CalSTRS Investment Subcommittee is discussing the materiality of ESG risk factors – whether, and at what threshold, environmental, social, and governance factors materially affect the economic and financial value of an investment.
Material risks must be taken into account when making investment decisions: companies must disclose material risks, and investors must pay heed to material risks as part of their fiduciary responsibility. “Materiality” in the context of climate risk was considered so significant by the incoming Trump administration that his energy team has already recommended eliminating Obama-era guidelines that cite the materiality of climate risk to project investment decisions.
On January 12th at the CalSTRS Investment Subcommittee’s meeting in Glendale, four people represented Fossil Free California and/or SoCal350: Dr. Leah Garland, Rhetta Alexander, Nick Fuller Googins and David Rosenstein. After sitting through a two and half hour meeting, these wonderful activists delivered their 3-minute public comments. Leah, Rhetta, Nick, and David made passionate pleas for divestment based on widely accepted projections about the performance of fossil fuel investments and the Board’s fiduciary and ethical obligations. A few Board members were sympathetic to the position taken by the Fossil Free California team, though most did not weigh in on the topic.
The divestment issue and ESG risk factors are still clearly “in play” and our persistent efforts are having an impact. Stay tuned! The next meeting of the CalSTRS Investment Subcommittee is March 2, 2017.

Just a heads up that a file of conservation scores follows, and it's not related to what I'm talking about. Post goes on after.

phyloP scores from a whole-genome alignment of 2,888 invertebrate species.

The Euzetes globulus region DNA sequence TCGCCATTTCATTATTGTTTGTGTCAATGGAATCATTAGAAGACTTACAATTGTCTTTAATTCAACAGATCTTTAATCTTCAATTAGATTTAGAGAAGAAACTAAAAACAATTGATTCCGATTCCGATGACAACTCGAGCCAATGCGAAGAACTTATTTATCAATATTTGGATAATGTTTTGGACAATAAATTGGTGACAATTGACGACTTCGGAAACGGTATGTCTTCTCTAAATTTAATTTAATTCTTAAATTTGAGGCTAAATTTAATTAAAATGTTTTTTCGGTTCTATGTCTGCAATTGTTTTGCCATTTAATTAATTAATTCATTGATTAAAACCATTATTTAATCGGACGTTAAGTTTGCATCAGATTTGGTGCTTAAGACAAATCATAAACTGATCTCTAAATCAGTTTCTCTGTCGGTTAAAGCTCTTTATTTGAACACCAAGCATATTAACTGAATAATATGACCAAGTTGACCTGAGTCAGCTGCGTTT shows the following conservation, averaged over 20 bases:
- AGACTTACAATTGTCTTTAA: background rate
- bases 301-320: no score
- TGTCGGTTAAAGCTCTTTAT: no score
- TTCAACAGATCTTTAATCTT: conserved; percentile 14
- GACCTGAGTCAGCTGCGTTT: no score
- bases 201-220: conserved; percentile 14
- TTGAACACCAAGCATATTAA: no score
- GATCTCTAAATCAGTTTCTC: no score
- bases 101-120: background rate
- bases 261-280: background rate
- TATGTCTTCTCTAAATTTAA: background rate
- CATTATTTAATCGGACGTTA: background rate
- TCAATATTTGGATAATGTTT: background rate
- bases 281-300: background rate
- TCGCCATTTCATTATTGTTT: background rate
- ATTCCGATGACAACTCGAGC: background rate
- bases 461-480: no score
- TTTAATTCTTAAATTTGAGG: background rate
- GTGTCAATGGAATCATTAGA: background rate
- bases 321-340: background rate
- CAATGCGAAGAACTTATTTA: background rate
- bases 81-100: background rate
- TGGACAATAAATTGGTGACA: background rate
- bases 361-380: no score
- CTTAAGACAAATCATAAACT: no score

ESG Industry Standards
The Investment Subcommittee spent considerable time examining and debating ESG Industry Standards and how prescriptive they should be about the 21 Risk Factors directing their investments. Some discussion centered on whether a directive and clarification from the whole Board of Directors should be sought.
In background material prepared for the subcommittee, Anne Sheehan, CalSTRS Director of Corporate Governance, reviewed the ESG principles and practices of other pension boards, stating:
ESG issues can have either acute or progressive impacts. They can occur over different time frames and at different levels of likelihood. An issue that is near-term and acute will likely be viewed as material, but an issue that is progressive over a long time period may not initially appear material, however, given the potential magnitude of impact, the longer-term issue may well be material. The challenge for the Subcommittee will be recommending policy language that is clear and concise. The definition of materiality needs to be understood by the investment staff, investment managers, and our stakeholders. At the March meeting, staff will present some suggested thresholds and language to define materiality.
Thanks to David Rosenstein for making public comment and for assisting with this post.